In Disgrace (Penguin Books, 220 pages), Professor David Lurie’s crisis begins with his foolishly taking advantage of one of his students, then proceeds to his inadequate response under enquiry. Gradually, the story’s emphasis on “disgrace” pervades the entire narrative. It extends to white dominance and native reprisal in South Africa, to cruelty with animals, and to self-obsession within the human community generally.
An early reference on page 2 to the final chorus of Oedipus Rex, “Call no man happy until he is dead,” joins the suggestion David Lurie is a Lucifer in an earthly darkness, the fallen angel. Oedipus of course is humbled through his arrogance and self-righteousness, so the allusion clearly applies. Professor Lurie resists from inside the wall of his pretensions as an academic and Romantic, as if he has some kind of right to “desire” in an honorable history descending from his study of Byron, who is simultaneously his hero. His unlearning will take a long time. Continue reading
Throughout most of our lives, we can ignore our fears about the threat of non-existence that yawns beyond the casket with as much reality as the non-existence out of which we came into our cradles. But when facing death, our own or that of a loved one, we feel compelled to review the idea of after life. Believers ratchet up their beliefs and atheists, like Hal in Jim Snowden’s Dismantle the Sun (Booktrope, 324 pages), hang tough.
According to conventional wisdom, atheists are imaginary creatures. No one (except other atheists) believes they exist, certainly not in the foxhole of impending death. This is why deathbed conversions are expected, even in the most “literary” of end-of-life novels, despite the fact that one of the accepted roles of a literary fiction author is to question how we make sense of our lives. If most novels have the same after-life-affirming answer, I wonder if these novelists are really asking themselves the question, or merely posing it rhetorically for the sake of a denouement. Every deathbed conversion, it seems to me, is another failure to actually question the meaning of life.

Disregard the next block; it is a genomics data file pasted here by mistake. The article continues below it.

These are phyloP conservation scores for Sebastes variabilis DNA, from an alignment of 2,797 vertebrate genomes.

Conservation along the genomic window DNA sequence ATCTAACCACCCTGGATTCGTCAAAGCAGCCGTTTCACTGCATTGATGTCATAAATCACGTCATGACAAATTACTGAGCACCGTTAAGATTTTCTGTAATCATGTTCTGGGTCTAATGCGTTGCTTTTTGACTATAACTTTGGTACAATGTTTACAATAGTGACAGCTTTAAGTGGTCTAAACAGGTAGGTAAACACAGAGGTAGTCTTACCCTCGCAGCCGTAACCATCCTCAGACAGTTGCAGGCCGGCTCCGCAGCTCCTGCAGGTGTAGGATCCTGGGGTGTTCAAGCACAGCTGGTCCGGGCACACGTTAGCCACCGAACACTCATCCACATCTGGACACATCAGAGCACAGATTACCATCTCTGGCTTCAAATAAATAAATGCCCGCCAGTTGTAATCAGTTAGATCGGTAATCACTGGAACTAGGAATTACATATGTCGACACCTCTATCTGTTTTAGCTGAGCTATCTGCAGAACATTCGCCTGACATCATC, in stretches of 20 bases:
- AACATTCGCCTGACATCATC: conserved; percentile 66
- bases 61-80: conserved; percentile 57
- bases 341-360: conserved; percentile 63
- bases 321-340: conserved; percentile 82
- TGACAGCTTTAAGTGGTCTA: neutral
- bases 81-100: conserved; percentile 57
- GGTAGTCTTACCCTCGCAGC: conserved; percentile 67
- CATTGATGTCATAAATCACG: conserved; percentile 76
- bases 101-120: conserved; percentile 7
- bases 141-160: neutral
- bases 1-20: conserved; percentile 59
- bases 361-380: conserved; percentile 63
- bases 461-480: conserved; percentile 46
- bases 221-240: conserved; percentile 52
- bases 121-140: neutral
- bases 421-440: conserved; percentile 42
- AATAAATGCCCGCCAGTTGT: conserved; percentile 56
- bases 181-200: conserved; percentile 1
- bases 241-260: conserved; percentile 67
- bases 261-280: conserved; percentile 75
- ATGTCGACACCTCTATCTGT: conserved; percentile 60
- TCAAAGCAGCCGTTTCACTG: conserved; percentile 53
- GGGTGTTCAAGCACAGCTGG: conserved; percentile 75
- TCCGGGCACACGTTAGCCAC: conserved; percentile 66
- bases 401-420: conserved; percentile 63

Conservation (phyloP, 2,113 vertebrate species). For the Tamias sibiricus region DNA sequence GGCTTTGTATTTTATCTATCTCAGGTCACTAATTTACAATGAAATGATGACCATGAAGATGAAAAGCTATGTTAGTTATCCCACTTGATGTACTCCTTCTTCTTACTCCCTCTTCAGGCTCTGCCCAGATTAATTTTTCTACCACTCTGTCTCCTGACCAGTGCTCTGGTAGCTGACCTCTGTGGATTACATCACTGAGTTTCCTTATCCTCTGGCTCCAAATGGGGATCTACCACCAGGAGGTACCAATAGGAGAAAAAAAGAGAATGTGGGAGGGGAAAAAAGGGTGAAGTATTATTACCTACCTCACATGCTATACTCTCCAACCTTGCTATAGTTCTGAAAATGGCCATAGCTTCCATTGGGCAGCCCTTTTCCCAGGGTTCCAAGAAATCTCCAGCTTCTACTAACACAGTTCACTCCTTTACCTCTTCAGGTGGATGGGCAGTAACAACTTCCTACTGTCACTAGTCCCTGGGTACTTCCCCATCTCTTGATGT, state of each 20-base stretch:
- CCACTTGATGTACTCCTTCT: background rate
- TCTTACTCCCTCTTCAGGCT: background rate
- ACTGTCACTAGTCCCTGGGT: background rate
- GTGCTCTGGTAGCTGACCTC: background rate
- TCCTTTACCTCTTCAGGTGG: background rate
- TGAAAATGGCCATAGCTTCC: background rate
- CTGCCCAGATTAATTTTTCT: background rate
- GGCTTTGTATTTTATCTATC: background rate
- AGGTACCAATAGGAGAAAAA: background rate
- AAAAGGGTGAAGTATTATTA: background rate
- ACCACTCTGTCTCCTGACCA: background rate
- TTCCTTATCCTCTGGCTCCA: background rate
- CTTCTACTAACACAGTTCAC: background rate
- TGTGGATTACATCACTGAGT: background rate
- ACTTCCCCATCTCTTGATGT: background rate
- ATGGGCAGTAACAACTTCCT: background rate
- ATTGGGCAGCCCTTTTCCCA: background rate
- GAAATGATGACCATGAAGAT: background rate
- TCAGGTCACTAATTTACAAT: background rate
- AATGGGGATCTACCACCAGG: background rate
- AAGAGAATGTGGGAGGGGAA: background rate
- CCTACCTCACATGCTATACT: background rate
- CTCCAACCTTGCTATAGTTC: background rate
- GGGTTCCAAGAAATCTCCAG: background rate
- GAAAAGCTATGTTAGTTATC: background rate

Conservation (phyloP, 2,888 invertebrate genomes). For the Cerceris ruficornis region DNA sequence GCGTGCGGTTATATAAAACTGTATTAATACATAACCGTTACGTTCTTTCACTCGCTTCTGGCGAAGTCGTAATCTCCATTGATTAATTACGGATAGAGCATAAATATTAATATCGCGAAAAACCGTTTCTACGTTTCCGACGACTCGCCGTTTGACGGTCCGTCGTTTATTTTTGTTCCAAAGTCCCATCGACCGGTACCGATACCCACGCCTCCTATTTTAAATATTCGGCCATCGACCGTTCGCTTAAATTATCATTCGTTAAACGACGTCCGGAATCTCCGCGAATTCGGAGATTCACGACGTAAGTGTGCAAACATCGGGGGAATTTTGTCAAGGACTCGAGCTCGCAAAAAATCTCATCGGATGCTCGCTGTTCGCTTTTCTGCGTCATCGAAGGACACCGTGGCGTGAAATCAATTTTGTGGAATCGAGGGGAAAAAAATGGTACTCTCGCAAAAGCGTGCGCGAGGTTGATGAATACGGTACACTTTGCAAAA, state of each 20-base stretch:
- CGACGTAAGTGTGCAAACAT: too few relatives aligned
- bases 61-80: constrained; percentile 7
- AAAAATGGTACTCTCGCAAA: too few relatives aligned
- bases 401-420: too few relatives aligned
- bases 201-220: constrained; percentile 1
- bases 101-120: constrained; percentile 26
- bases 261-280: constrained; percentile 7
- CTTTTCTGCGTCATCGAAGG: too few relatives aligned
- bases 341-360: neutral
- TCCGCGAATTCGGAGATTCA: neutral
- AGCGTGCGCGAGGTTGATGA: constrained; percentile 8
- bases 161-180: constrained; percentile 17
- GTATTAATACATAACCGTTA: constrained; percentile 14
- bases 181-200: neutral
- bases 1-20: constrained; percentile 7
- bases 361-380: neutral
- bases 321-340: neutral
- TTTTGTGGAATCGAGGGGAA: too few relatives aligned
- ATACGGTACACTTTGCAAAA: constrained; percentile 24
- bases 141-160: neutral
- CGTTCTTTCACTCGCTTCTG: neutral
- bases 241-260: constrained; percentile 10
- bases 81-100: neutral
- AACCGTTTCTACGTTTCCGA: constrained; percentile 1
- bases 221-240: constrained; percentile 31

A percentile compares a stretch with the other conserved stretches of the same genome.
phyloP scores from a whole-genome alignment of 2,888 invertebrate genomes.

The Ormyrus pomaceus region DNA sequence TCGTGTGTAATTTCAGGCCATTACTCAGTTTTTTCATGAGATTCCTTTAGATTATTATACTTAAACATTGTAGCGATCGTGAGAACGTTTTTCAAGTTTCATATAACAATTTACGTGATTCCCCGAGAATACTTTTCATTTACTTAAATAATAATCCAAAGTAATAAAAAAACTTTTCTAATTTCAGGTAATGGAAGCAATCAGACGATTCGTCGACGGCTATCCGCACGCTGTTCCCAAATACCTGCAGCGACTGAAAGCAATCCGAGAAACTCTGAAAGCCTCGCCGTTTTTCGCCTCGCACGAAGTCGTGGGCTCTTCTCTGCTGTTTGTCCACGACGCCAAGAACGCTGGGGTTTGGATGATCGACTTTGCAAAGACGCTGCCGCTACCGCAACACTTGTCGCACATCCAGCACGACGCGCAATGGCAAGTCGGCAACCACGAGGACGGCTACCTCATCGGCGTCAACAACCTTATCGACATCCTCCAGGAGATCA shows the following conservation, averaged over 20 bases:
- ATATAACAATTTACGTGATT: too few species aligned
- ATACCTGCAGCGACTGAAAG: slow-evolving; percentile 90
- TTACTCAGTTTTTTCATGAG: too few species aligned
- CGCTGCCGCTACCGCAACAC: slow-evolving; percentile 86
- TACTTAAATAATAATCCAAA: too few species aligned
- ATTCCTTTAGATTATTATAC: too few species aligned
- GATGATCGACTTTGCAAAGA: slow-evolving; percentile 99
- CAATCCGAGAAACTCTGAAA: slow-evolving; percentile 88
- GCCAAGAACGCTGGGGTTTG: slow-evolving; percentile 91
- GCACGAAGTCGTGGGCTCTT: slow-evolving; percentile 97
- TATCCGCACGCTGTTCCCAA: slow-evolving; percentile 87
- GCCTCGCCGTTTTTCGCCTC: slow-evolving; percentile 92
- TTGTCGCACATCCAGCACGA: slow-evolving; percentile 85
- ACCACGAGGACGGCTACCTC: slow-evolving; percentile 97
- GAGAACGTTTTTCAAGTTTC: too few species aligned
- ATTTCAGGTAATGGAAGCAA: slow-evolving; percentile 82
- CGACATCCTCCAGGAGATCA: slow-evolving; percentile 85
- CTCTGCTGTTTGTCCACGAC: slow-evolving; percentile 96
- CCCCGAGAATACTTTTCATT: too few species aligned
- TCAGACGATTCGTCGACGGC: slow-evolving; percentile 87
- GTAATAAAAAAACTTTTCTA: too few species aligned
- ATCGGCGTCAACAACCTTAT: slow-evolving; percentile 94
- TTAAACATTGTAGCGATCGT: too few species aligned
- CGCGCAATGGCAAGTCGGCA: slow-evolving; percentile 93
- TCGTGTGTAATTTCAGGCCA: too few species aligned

Snowden’s courageous refusal to backslide into belief for the sake of an emotionally “satisfying” ending makes him a strong contender for this year’s Dactyl Foundation Award for Literary Fiction (nominated by Paul Xylinides, see review). If the award were given for lack of sentimentality alone, Snowden would win, hands down. The novel is about Hal Nickerson, a high school teacher in Michigan, whose wife Jodie is dying of cancer in the dead of a Great Lake winter. Defending his individuality, Hal largely resents others who try to console him with their own death stories: how accurate was it for them to mix their “pain with Hal’s, as if they and the rest of humanity were manufacturing some sort of agony hash? Surely every death had its own, flavor, its own texture and temperature.” Continue reading
Lindsay Hill casts a magician’s spell across his Sea of Hooks (McPherson, 348 pages). On the surface his world is rendered in bright pixels of quivering light, while underneath a seamless narrative undercurrent pulls us into the mysterious depths of experience. For the reader willing to dive under, this journey is unforgettable.
Sea of Hooks is, on the one hand, a fiercely original Bildungsroman set in San Francisco in the 50’s and 60’s. Christopher is an overly imaginative boy, part Holden Caulfield and part Little Lame Prince, who lives in precarious affluence in a darkish Victorian on the edge of Pacific Heights. His delicate, high-strung mother is obsessed with Japanese culture and dead by suicide in the first paragraph. Dad works in finance on the Pacific Stock exchange, until he doesn’t anymore. There are prep schools, bridge games, Dickensian neighbors like the wise and wonderful Dr. Thorn; along with house fires, a very nasty tutor/pederast from Stanford, a trip to Bhutan and encounters with Buddhist monks. Hill’s rich prose makes us feel Christopher is someone we have always known, a boy who lives in a house we have been to, whose eccentric mother we’ve had tea with, whose city we are walking in. Continue reading